One gag on the possible disappearance of Israel, “You
people got along without a country for 2,000 years; you’ll be fine,”
gets a shocked, disapproving “Oooooh!” So what happened to Mamet? He
used to be known for profanity-laced if poetic invective. He’s been
reading the news, and he turned 60.
To see how Mamet changed his tune if not his pointed barbs, you have to return to the far-off days of January 2008, when November opened.
We had a deeply unpopular president whom most of the nation (talk radio
fans, excepted) thought to be an unredeemable lunkhead. In November President
Charles Smith (Wally Dunn) is so unpopular his poll numbers are lower
than “Ghandi’s cholesterol.” Gleefully politically incorrect, he
bristles with all the sentiments you aren’t supposed to utter. He’s
anti-black, anti-Indian, anti-Semitic and most vehemently homophobic,
always when insulting his articulate lesbian speechwriter Clarice
Bernstein (Sharon Eisman). And he’s a dunce: “I always felt that I’d do
something memorable; I just assumed I’d be getting impeached.”
But President Charles Smith is not a stand-in for George W. Bush, and November has
not been superannuated by later events, like the General Motors
bankruptcy and the advent of a president who speaks in full sentences.
For starters, Smith can pronounce “nuclear,” he sports no cowboy boots
nor Texas drawl. Far from being dominated by a paternal vice president,
he doesn’t even know the man’s name—only that the man would have to
pardon Smith were he removed from office for high crimes and
Before we follow where Mamet is taking us with this
concept, consider what a license for outrageousness President Smith is,
like Archie Bunker or the many incarnations of Sacha Baron Cohen. On
the questions of marriage and adoption: “Why not just get knocked up in
the back seat of a Chevy like every other American girl?” On adopting a
Chinese baby: “What in the world do you think all those cute little
Chinese baby girls are gonna do when they grow up, having eaten our
food, learned how to play the cello, bested all the white children at
math, and slurped up all the jobs under affirmative action?”
Much of November is Mamet’s comedy routine, a kind
of vaudeville where the president rants and blusters, bouncing against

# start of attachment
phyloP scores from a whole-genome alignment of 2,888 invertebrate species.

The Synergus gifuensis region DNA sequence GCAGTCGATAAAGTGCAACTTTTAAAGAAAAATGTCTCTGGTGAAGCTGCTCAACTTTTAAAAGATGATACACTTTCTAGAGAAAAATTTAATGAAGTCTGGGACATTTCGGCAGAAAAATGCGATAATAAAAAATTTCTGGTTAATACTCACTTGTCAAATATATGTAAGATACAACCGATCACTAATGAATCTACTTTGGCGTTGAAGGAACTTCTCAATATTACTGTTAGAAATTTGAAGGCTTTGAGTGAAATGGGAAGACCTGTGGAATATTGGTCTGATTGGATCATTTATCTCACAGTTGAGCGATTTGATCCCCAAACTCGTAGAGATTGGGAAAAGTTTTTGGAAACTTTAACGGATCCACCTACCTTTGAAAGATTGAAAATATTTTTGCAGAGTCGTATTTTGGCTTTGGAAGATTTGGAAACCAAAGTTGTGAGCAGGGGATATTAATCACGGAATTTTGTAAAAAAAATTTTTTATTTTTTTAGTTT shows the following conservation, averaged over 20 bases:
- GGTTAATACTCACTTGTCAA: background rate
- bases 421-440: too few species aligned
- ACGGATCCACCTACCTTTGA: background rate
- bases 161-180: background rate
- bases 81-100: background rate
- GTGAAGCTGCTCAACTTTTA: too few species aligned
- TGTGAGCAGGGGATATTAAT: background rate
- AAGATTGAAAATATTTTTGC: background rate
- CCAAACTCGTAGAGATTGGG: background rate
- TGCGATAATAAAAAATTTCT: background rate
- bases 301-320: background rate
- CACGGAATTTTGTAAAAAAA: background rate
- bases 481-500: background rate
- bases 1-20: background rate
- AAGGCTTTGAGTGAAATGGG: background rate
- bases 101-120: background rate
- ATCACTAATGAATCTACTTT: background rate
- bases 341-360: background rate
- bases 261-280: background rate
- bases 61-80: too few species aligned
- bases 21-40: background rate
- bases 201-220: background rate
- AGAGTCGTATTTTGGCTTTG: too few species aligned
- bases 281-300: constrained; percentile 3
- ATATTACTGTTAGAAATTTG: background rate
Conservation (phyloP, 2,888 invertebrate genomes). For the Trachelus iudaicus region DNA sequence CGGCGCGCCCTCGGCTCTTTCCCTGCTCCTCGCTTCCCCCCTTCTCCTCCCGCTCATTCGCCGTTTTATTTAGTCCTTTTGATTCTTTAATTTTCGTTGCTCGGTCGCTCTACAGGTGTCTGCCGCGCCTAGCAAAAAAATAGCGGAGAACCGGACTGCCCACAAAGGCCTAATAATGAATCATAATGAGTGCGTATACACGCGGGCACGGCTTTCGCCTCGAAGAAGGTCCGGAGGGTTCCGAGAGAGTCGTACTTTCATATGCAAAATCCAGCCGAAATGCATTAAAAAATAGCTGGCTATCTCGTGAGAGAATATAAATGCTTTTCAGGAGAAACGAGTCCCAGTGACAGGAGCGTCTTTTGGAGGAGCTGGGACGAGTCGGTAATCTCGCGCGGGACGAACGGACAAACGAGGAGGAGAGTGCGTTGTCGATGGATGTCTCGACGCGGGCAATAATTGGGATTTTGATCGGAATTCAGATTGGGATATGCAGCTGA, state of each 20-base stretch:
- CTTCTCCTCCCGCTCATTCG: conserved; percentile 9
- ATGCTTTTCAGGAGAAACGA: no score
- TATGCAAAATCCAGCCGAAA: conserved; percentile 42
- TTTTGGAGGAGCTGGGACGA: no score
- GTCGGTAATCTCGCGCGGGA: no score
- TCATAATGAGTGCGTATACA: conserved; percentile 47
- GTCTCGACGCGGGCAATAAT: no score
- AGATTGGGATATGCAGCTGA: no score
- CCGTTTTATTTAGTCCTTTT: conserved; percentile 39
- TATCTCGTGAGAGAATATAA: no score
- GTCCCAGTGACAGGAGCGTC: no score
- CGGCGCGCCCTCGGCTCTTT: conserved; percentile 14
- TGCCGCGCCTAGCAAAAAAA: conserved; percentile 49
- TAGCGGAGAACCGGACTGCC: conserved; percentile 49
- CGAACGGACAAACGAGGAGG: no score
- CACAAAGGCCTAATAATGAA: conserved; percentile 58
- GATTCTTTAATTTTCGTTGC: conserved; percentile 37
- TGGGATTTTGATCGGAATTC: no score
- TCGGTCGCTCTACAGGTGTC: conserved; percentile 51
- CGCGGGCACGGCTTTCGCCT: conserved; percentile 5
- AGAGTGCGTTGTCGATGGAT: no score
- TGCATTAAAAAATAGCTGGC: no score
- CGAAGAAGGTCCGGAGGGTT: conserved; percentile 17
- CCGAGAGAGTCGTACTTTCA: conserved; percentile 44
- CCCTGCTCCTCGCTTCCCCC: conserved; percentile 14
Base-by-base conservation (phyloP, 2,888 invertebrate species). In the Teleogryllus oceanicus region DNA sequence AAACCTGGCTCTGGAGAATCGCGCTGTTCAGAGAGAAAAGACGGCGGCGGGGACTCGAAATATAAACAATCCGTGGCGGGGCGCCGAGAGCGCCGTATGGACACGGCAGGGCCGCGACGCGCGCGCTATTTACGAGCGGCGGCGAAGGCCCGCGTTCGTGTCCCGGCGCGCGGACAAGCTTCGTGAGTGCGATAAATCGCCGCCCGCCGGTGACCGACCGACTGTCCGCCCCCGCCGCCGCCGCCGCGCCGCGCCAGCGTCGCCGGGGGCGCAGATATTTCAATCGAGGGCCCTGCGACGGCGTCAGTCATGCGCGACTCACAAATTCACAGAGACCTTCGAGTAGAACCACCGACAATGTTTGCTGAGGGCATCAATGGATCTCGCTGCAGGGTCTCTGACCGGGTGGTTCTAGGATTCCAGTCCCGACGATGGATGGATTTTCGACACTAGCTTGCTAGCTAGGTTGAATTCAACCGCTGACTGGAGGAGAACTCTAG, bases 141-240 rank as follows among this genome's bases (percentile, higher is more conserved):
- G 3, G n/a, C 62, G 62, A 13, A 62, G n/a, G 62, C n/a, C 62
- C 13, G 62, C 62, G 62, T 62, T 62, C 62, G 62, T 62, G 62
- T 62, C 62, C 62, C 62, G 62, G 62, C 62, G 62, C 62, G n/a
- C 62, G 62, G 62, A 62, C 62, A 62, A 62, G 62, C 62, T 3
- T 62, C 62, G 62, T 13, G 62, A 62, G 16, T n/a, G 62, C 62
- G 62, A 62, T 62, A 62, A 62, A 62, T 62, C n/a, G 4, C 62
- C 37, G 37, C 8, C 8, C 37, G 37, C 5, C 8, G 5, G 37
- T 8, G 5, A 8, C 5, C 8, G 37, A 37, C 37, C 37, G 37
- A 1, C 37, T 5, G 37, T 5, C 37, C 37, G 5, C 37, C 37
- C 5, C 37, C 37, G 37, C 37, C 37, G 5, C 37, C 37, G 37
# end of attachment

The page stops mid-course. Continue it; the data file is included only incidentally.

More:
his much wiser assistant Archer Brown (Jesse Bush). Under Peter Flynn’s
deft direction, the two have a perfect shtick that connects every
single time. Brown affects to be distracted by a telephone call, a
report that has to be read or a clipboard so that his deflation of
Smith’s harangues comes in from the side with a one-beat hesitation.
Smith: “We can’t build a wall to keep illegal aliens from crossing the
border?” Brown: “Because we need illegal aliens to build the wall.”
Action in November follows two plots, one outward
and contrived to link the action and thus unimportant, and second the
development of Mamet’s political argument with the presumed beliefs of
his audience. Despite being the more significant, the second line is
subtle and easy to miss.
According to the cockamamie premise, Smith is broke and
wants to raise money while still in office for his presidential
library. Waiting in the anteroom is the representative of the National
Association of Turkey and Turkey Byproducts Manufacturers (Greg
Bostwick in his 25th Hangar role), an eager exploitee. For his role in
one of the emptiest ceremonies of the year, the annual pardoning of the
turkey, Smith raises the levy for the lobbyist from $50,000 to $100,000
because there is also a backup fowl to be pardoned. When the Turkey Guy
meets that fee, Smith ponders the worth of declaring pork the meat of
choice for Thanksgiving and thus driving turkey farmers out of the
Extending the holiday theme, President Smith is also
bargaining with a New England Native American, Dwight Grackle (Ryan
Garcia), who wants rights to half of Nantucket in order to open a
casino. In the absence of the Secret Service (Equity actors run high),
Grackle has no trouble bursting into the Oval Office brandishing an
ancient Indian weapon that shoots poison darts.
The second plot builds on Smith’s constant barrage of
anti-gay smears delivered to the lesbian speechwriter, always referred
to by her family name “Bernstein.” At first she sounds like the voice
of integrity because she will draft a speech that would make her
complicit in Smith’s fumbled attempts at extortion. But Bernstein has
an extortion scheme of her own. She wants to marry her partner, even
though that’s currently against the law. She is sure that if Smith
married her in the White House, regardless of rights not granted him in
the Constitution, that would trump all the legal wrangling.
In interpreting this part of November, we
have the advantage of Mamet’s own words. In his explosive essay, “Why I
Am No Longer a Brain-Dead Liberal,” published March 11, 2008, in the Village Voice two months after November opened,
the playwright berates all the reviewers who missed the point.
President Smith might be a buffoon and guilty of all kinds of venial
crimes, but he willingly bucks fashion, the liberal cause du jour and
his in-house intellectual in order to uphold the law. Although Mamet
never cites an earlier work, his view is much like that of Mark St.
Germain’s political comedy Camping with Henry and Tom (1995),
which argues we can be happy with our worst president, Warren G.
Harding, running our system when you consider the alternatives.
Although more farce than play of ideas, November is
a provocative, hilarious work by one of our major living playwrights.
With artistic director Flynn in charge, and top-of-the-line production
values such as Julia Noulin-Merat’s authentic set and Jennifer Caprio’s
costumes, this is the kind of show that pulls Syracuse audiences to
Ithaca in the summer.
This production runs through Saturday, July 18. See Times Table for information.